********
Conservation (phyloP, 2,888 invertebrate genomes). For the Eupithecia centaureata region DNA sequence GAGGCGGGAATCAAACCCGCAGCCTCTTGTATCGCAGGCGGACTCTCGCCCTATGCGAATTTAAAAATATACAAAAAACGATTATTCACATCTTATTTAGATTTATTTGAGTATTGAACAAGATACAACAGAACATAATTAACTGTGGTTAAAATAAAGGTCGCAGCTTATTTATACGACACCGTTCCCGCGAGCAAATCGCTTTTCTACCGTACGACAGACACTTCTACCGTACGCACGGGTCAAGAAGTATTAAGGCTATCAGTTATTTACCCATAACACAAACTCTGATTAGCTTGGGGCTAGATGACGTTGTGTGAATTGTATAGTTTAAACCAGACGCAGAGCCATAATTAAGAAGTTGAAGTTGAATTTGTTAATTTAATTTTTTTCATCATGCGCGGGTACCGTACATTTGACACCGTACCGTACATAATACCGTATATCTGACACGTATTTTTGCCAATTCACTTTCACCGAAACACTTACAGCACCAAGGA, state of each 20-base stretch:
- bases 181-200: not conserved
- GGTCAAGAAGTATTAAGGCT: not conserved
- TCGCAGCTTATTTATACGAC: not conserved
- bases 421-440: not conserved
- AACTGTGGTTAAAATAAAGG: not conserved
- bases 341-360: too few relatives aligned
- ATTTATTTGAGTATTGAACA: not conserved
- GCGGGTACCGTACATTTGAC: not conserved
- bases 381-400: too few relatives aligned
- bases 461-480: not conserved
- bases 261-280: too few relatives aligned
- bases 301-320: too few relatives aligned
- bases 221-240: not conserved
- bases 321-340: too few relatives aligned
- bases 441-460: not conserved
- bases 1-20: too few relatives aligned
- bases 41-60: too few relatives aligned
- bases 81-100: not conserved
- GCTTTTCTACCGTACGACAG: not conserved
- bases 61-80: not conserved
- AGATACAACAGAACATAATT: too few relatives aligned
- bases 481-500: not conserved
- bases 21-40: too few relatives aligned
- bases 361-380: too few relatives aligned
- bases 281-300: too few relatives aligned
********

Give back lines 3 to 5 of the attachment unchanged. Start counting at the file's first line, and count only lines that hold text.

- GGTCAAGAAGTATTAAGGCT: not conserved
- TCGCAGCTTATTTATACGAC: not conserved
- bases 421-440: not conserved